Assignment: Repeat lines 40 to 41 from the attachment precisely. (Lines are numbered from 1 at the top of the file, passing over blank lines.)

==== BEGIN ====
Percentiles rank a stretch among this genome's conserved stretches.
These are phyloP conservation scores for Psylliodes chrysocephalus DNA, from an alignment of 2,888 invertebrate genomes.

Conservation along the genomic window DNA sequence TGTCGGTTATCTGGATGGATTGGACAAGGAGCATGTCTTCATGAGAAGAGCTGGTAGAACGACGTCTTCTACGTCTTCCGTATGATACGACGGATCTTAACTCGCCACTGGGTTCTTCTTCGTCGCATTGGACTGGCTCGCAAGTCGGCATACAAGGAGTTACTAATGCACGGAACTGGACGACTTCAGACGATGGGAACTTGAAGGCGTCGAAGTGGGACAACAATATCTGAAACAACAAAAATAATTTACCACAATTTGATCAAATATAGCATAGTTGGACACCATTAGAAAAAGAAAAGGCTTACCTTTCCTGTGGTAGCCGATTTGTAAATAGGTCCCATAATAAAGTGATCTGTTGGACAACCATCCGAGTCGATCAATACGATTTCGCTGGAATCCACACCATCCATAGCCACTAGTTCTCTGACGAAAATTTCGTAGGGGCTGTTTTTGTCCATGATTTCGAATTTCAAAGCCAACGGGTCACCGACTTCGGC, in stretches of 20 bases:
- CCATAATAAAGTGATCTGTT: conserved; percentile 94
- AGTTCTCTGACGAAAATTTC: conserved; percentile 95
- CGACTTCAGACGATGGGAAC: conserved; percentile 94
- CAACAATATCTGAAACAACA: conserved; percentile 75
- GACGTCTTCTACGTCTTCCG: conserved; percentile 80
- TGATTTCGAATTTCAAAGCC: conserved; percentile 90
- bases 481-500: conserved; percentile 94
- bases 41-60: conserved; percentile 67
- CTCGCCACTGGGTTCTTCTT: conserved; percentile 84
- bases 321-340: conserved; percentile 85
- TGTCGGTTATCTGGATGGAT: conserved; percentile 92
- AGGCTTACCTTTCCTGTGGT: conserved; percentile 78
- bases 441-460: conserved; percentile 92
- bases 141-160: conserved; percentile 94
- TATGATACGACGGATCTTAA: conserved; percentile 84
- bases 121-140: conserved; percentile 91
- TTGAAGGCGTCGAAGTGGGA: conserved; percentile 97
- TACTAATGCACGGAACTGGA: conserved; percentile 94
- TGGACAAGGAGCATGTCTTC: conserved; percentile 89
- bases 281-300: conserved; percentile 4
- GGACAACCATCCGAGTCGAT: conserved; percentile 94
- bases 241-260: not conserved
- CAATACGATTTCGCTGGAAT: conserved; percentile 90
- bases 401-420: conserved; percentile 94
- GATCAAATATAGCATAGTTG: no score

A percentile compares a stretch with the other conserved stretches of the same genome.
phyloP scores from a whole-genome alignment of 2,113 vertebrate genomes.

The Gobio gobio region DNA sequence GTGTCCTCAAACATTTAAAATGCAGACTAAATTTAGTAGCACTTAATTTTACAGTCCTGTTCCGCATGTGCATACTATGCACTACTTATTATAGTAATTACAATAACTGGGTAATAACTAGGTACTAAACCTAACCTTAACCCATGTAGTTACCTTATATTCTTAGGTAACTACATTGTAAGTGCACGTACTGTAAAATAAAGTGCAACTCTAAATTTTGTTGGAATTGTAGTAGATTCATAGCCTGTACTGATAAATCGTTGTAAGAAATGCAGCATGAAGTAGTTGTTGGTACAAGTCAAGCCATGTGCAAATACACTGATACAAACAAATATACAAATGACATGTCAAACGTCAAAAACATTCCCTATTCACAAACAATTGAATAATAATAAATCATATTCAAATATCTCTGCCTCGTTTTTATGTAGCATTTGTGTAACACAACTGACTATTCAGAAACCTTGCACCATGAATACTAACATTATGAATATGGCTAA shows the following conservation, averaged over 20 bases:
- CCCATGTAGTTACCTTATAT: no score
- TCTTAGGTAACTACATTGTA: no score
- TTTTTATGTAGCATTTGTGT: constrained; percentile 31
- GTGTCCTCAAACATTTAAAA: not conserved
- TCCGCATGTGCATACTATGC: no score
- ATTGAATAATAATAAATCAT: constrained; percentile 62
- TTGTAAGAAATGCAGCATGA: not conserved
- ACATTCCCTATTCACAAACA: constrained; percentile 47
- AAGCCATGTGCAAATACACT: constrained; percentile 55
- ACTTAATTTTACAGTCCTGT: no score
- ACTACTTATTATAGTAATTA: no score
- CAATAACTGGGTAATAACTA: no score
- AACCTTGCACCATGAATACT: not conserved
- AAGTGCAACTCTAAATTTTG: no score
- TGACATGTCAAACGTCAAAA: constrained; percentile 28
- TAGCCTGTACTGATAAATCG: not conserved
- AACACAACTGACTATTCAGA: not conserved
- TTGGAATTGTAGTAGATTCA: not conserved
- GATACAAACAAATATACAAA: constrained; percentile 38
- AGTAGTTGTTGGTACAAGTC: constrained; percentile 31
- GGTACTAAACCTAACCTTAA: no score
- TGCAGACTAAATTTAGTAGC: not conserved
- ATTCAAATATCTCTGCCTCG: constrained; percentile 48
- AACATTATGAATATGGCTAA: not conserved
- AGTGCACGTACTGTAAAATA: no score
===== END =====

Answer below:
- AAGCCATGTGCAAATACACT: constrained; percentile 55
- ACTTAATTTTACAGTCCTGT: no score